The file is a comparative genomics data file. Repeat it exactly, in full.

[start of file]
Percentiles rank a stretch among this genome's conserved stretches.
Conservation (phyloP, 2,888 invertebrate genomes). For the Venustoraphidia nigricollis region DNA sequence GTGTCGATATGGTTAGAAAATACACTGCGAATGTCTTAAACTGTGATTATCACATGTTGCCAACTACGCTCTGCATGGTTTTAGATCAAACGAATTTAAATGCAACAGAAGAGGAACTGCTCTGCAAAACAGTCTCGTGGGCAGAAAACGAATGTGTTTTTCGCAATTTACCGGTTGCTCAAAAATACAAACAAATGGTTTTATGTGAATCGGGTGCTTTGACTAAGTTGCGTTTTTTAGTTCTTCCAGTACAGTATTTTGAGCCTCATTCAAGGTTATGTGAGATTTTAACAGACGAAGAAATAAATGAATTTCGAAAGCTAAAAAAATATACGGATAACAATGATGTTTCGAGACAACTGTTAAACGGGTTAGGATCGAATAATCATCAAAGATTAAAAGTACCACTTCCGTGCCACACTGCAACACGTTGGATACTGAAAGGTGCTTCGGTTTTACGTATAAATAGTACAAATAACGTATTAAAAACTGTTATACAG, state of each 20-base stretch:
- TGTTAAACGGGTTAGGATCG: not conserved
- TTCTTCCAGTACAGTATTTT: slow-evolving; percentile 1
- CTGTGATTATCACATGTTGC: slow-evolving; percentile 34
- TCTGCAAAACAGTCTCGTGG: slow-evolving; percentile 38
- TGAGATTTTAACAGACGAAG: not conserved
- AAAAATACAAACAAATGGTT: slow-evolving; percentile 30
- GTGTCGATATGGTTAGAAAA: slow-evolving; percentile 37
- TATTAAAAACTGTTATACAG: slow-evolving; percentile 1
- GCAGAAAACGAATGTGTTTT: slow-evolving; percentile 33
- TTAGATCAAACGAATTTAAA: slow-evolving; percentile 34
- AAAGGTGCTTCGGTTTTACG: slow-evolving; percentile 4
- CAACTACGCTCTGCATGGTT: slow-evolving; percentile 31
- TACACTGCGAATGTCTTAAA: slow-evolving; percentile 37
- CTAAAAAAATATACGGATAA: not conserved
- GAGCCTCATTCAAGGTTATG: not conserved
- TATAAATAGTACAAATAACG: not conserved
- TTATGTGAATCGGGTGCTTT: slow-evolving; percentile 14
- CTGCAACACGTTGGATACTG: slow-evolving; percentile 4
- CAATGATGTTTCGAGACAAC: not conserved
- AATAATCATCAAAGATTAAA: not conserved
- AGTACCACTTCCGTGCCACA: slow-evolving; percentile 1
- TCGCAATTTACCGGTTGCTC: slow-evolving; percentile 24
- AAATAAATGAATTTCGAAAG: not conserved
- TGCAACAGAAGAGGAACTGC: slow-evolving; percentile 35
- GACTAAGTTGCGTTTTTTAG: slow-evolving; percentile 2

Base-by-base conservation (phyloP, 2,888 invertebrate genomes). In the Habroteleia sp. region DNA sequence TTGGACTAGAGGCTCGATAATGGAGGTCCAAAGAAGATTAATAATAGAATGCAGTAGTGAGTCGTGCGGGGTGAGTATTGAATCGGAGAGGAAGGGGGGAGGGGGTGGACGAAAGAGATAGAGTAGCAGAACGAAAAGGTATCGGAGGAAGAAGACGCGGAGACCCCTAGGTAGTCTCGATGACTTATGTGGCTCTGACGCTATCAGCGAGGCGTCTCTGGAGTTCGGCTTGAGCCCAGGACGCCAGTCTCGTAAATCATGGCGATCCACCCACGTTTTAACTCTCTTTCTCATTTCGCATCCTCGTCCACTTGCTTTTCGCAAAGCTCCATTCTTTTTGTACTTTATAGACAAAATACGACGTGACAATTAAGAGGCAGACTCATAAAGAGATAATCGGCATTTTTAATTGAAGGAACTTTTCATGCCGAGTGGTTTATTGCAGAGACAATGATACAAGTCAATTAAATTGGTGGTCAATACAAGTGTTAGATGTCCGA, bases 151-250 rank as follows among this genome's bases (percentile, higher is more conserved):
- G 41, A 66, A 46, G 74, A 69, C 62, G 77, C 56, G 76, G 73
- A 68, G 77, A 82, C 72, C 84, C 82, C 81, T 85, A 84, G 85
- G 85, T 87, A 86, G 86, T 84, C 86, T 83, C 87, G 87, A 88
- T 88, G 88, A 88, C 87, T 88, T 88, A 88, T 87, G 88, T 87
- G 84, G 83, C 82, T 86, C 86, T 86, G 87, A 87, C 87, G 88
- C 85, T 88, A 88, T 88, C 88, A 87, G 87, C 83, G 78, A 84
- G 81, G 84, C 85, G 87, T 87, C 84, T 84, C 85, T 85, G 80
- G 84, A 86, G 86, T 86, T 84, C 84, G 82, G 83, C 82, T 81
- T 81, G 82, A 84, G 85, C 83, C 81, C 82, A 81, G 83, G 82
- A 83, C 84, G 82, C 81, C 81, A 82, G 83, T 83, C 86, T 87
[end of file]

Percentiles rank a stretch among this genome's conserved stretches.
Conservation (phyloP, 2,888 invertebrate genomes). For the Venustoraphidia nigricollis region DNA sequence GTGTCGATATGGTTAGAAAATACACTGCGAATGTCTTAAACTGTGATTATCACATGTTGCCAACTACGCTCTGCATGGTTTTAGATCAAACGAATTTAAATGCAACAGAAGAGGAACTGCTCTGCAAAACAGTCTCGTGGGCAGAAAACGAATGTGTTTTTCGCAATTTACCGGTTGCTCAAAAATACAAACAAATGGTTTTATGTGAATCGGGTGCTTTGACTAAGTTGCGTTTTTTAGTTCTTCCAGTACAGTATTTTGAGCCTCATTCAAGGTTATGTGAGATTTTAACAGACGAAGAAATAAATGAATTTCGAAAGCTAAAAAAATATACGGATAACAATGATGTTTCGAGACAACTGTTAAACGGGTTAGGATCGAATAATCATCAAAGATTAAAAGTACCACTTCCGTGCCACACTGCAACACGTTGGATACTGAAAGGTGCTTCGGTTTTACGTATAAATAGTACAAATAACGTATTAAAAACTGTTATACAG, state of each 20-base stretch:
- TGTTAAACGGGTTAGGATCG: not conserved
- TTCTTCCAGTACAGTATTTT: slow-evolving; percentile 1
- CTGTGATTATCACATGTTGC: slow-evolving; percentile 34
- TCTGCAAAACAGTCTCGTGG: slow-evolving; percentile 38
- TGAGATTTTAACAGACGAAG: not conserved
- AAAAATACAAACAAATGGTT: slow-evolving; percentile 30
- GTGTCGATATGGTTAGAAAA: slow-evolving; percentile 37
- TATTAAAAACTGTTATACAG: slow-evolving; percentile 1
- GCAGAAAACGAATGTGTTTT: slow-evolving; percentile 33
- TTAGATCAAACGAATTTAAA: slow-evolving; percentile 34
- AAAGGTGCTTCGGTTTTACG: slow-evolving; percentile 4
- CAACTACGCTCTGCATGGTT: slow-evolving; percentile 31
- TACACTGCGAATGTCTTAAA: slow-evolving; percentile 37
- CTAAAAAAATATACGGATAA: not conserved
- GAGCCTCATTCAAGGTTATG: not conserved
- TATAAATAGTACAAATAACG: not conserved
- TTATGTGAATCGGGTGCTTT: slow-evolving; percentile 14
- CTGCAACACGTTGGATACTG: slow-evolving; percentile 4
- CAATGATGTTTCGAGACAAC: not conserved
- AATAATCATCAAAGATTAAA: not conserved
- AGTACCACTTCCGTGCCACA: slow-evolving; percentile 1
- TCGCAATTTACCGGTTGCTC: slow-evolving; percentile 24
- AAATAAATGAATTTCGAAAG: not conserved
- TGCAACAGAAGAGGAACTGC: slow-evolving; percentile 35
- GACTAAGTTGCGTTTTTTAG: slow-evolving; percentile 2

Base-by-base conservation (phyloP, 2,888 invertebrate genomes). In the Habroteleia sp. region DNA sequence TTGGACTAGAGGCTCGATAATGGAGGTCCAAAGAAGATTAATAATAGAATGCAGTAGTGAGTCGTGCGGGGTGAGTATTGAATCGGAGAGGAAGGGGGGAGGGGGTGGACGAAAGAGATAGAGTAGCAGAACGAAAAGGTATCGGAGGAAGAAGACGCGGAGACCCCTAGGTAGTCTCGATGACTTATGTGGCTCTGACGCTATCAGCGAGGCGTCTCTGGAGTTCGGCTTGAGCCCAGGACGCCAGTCTCGTAAATCATGGCGATCCACCCACGTTTTAACTCTCTTTCTCATTTCGCATCCTCGTCCACTTGCTTTTCGCAAAGCTCCATTCTTTTTGTACTTTATAGACAAAATACGACGTGACAATTAAGAGGCAGACTCATAAAGAGATAATCGGCATTTTTAATTGAAGGAACTTTTCATGCCGAGTGGTTTATTGCAGAGACAATGATACAAGTCAATTAAATTGGTGGTCAATACAAGTGTTAGATGTCCGA, bases 151-250 rank as follows among this genome's bases (percentile, higher is more conserved):
- G 41, A 66, A 46, G 74, A 69, C 62, G 77, C 56, G 76, G 73
- A 68, G 77, A 82, C 72, C 84, C 82, C 81, T 85, A 84, G 85
- G 85, T 87, A 86, G 86, T 84, C 86, T 83, C 87, G 87, A 88
- T 88, G 88, A 88, C 87, T 88, T 88, A 88, T 87, G 88, T 87
- G 84, G 83, C 82, T 86, C 86, T 86, G 87, A 87, C 87, G 88
- C 85, T 88, A 88, T 88, C 88, A 87, G 87, C 83, G 78, A 84
- G 81, G 84, C 85, G 87, T 87, C 84, T 84, C 85, T 85, G 80
- G 84, A 86, G 86, T 86, T 84, C 84, G 82, G 83, C 82, T 81
- T 81, G 82, A 84, G 85, C 83, C 81, C 82, A 81, G 83, G 82
- A 83, C 84, G 82, C 81, C 81, A 82, G 83, T 83, C 86, T 87